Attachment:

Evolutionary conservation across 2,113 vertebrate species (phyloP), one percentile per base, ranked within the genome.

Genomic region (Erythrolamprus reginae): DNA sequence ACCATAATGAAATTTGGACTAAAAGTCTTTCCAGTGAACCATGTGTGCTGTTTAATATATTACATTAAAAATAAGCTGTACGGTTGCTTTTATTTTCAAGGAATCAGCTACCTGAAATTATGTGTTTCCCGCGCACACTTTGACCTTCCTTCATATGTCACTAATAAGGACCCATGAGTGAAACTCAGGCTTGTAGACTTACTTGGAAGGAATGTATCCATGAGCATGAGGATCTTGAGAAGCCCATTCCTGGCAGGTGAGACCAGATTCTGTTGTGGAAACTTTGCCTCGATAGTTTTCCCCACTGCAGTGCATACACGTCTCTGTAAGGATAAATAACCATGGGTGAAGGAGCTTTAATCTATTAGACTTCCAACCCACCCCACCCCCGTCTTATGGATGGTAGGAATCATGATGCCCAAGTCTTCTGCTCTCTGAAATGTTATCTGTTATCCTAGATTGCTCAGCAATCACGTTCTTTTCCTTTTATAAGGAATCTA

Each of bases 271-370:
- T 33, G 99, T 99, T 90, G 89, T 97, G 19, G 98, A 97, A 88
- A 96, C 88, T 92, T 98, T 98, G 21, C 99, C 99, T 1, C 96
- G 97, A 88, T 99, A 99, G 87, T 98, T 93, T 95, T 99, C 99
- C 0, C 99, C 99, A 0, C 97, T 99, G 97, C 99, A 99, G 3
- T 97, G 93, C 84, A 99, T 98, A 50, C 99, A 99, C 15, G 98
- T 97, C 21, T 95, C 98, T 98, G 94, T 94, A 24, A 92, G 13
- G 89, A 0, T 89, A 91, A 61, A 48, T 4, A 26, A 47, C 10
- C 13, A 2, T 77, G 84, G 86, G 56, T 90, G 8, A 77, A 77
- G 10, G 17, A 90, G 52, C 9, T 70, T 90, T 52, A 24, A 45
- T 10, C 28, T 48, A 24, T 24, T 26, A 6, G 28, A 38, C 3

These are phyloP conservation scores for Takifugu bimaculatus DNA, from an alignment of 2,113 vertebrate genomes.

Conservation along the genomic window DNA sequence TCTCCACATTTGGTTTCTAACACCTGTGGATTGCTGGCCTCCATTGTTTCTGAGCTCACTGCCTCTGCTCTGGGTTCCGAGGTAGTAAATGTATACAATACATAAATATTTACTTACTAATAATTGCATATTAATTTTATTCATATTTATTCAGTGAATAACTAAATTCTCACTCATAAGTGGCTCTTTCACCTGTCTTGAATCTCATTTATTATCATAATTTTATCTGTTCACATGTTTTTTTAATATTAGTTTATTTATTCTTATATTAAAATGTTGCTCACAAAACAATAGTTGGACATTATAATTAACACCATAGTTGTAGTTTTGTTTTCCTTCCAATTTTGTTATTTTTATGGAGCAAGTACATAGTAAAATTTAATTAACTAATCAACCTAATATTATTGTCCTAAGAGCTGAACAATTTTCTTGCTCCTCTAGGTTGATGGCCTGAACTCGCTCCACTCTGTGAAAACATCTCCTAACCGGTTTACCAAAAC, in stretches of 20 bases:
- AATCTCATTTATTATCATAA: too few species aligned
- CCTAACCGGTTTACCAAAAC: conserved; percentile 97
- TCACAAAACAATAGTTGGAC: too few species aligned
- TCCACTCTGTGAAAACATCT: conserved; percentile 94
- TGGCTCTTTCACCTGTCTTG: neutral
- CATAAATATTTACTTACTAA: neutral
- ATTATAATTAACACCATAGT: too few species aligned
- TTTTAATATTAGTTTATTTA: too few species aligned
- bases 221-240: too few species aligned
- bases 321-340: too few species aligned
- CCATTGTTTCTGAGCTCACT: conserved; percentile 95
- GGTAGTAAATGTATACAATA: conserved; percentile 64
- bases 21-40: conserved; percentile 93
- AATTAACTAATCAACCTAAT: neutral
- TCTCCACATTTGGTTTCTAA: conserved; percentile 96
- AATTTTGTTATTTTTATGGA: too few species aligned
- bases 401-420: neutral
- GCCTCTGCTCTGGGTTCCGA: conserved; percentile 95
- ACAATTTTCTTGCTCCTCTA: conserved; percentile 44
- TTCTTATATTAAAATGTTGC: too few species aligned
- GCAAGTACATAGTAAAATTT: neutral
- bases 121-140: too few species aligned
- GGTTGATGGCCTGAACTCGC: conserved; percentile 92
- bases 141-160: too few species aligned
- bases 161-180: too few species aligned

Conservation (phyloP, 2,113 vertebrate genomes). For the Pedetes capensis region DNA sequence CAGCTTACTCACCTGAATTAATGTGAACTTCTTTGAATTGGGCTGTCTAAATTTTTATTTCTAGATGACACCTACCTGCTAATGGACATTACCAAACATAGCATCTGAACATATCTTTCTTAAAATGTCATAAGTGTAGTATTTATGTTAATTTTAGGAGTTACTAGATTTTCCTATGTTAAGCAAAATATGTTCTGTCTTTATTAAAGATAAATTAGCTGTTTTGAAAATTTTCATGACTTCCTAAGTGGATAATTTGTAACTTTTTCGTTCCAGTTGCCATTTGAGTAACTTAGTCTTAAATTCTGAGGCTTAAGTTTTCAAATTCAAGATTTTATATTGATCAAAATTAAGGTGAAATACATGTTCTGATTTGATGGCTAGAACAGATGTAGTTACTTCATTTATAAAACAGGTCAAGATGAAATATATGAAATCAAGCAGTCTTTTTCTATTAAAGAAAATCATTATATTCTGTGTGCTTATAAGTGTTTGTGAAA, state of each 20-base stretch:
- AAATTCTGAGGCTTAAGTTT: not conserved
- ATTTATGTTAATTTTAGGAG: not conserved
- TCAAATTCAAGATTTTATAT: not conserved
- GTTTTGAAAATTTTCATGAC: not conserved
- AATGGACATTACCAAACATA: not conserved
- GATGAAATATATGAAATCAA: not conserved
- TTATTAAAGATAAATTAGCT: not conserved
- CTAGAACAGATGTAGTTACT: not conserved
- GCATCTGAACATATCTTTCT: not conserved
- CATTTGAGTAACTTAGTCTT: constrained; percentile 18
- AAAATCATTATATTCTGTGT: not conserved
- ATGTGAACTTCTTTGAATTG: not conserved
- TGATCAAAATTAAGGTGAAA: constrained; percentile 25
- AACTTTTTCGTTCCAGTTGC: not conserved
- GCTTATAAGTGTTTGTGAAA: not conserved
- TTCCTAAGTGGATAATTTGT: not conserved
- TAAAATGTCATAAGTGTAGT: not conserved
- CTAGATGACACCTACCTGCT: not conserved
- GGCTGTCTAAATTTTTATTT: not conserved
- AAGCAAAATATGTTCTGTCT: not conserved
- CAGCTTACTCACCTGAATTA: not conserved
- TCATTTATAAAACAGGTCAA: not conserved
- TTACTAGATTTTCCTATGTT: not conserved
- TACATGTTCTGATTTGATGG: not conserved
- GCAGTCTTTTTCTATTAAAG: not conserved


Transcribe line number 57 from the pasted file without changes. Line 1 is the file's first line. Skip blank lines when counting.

- TTCCTAAGTGGATAATTTGT: not conserved